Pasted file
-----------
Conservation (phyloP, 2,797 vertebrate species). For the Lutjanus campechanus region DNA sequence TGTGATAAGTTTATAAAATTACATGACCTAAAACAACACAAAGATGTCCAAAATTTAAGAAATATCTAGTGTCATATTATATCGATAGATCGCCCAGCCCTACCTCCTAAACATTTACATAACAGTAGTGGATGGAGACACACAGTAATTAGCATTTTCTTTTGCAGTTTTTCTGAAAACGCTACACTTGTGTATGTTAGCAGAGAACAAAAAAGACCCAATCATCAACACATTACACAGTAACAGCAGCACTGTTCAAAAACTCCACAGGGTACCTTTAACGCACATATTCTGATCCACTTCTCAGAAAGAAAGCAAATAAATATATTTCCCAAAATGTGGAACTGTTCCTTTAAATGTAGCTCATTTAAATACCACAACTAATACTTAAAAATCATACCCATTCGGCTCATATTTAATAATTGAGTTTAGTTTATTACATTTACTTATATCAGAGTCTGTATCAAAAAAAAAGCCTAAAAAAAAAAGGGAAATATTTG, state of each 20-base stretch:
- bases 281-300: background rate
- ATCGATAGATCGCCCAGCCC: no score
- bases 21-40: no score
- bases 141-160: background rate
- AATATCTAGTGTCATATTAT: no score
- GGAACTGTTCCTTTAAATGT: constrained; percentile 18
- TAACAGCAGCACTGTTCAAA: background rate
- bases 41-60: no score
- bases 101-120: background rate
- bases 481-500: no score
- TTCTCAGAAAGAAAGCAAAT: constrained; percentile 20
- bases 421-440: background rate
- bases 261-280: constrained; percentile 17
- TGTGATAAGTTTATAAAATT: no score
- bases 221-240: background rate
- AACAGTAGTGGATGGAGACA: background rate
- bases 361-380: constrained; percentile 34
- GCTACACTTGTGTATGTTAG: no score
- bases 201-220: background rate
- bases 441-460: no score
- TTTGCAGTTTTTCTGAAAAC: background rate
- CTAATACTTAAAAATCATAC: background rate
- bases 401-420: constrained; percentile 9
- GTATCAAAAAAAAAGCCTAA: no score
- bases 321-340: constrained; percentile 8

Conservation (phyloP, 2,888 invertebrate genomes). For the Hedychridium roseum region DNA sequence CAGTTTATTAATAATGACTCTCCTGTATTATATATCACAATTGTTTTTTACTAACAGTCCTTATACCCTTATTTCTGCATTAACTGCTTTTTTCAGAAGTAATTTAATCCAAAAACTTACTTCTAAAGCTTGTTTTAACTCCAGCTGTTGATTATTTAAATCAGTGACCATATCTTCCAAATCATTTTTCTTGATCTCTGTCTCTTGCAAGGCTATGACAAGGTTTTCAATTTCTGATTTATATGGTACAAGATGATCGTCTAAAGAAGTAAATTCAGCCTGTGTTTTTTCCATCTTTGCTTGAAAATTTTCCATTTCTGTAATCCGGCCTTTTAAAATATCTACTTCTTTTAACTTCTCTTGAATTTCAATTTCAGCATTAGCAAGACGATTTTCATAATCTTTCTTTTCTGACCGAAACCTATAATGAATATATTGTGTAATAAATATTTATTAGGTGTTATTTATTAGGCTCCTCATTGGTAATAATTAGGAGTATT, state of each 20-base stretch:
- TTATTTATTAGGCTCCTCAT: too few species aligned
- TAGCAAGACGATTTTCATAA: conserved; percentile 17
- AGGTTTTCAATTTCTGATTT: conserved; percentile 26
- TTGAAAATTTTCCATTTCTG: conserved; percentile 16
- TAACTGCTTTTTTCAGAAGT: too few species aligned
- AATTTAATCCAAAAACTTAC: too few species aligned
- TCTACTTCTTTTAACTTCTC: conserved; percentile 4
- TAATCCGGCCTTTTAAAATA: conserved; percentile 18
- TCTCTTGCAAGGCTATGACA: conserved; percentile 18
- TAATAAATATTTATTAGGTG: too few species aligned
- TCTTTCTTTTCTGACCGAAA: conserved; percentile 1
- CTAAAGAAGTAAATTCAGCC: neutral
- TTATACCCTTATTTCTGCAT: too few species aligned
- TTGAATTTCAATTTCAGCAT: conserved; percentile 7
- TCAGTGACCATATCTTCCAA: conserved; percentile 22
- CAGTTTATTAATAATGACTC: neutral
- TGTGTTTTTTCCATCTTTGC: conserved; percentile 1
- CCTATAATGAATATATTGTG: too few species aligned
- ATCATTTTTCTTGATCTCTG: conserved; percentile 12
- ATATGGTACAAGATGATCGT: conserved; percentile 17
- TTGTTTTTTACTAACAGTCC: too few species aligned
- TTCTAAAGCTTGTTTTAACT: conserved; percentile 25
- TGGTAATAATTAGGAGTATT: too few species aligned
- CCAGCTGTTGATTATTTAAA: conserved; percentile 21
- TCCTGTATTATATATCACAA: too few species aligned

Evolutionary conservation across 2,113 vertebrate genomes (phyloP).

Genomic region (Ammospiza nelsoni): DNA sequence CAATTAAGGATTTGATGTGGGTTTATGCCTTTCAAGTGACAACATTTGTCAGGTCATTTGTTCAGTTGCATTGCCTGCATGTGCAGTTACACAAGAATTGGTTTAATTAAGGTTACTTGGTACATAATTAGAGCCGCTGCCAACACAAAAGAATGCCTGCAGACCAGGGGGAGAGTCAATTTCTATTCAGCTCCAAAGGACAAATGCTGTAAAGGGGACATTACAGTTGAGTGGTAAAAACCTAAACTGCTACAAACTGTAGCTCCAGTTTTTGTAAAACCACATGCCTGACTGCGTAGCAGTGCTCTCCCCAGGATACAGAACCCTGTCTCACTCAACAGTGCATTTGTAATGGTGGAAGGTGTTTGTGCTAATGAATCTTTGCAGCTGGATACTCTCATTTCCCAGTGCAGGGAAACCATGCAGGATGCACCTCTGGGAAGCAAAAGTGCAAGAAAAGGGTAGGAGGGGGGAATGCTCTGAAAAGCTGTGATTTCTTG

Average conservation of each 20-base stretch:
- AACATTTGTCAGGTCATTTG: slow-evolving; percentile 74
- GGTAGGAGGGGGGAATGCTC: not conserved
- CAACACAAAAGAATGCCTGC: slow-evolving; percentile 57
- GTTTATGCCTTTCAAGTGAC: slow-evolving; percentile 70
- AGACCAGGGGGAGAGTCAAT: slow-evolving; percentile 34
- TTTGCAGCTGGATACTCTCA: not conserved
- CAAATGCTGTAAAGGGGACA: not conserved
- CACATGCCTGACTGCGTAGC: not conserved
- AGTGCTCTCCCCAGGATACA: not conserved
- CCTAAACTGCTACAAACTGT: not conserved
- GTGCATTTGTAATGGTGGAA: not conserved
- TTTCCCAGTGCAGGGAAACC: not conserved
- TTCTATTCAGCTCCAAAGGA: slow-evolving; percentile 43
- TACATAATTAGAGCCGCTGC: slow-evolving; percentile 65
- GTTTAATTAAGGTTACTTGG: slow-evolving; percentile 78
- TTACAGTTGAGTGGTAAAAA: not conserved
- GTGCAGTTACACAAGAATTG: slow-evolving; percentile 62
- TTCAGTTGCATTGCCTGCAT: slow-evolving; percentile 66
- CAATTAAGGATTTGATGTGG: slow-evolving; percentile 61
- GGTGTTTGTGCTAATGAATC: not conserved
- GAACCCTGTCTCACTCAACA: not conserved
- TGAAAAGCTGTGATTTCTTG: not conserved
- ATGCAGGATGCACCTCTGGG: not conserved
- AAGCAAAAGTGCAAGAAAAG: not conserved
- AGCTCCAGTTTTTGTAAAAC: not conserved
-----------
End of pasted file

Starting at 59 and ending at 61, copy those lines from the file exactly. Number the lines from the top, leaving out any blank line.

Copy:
- GTTTATGCCTTTCAAGTGAC: slow-evolving; percentile 70
- AGACCAGGGGGAGAGTCAAT: slow-evolving; percentile 34
- TTTGCAGCTGGATACTCTCA: not conserved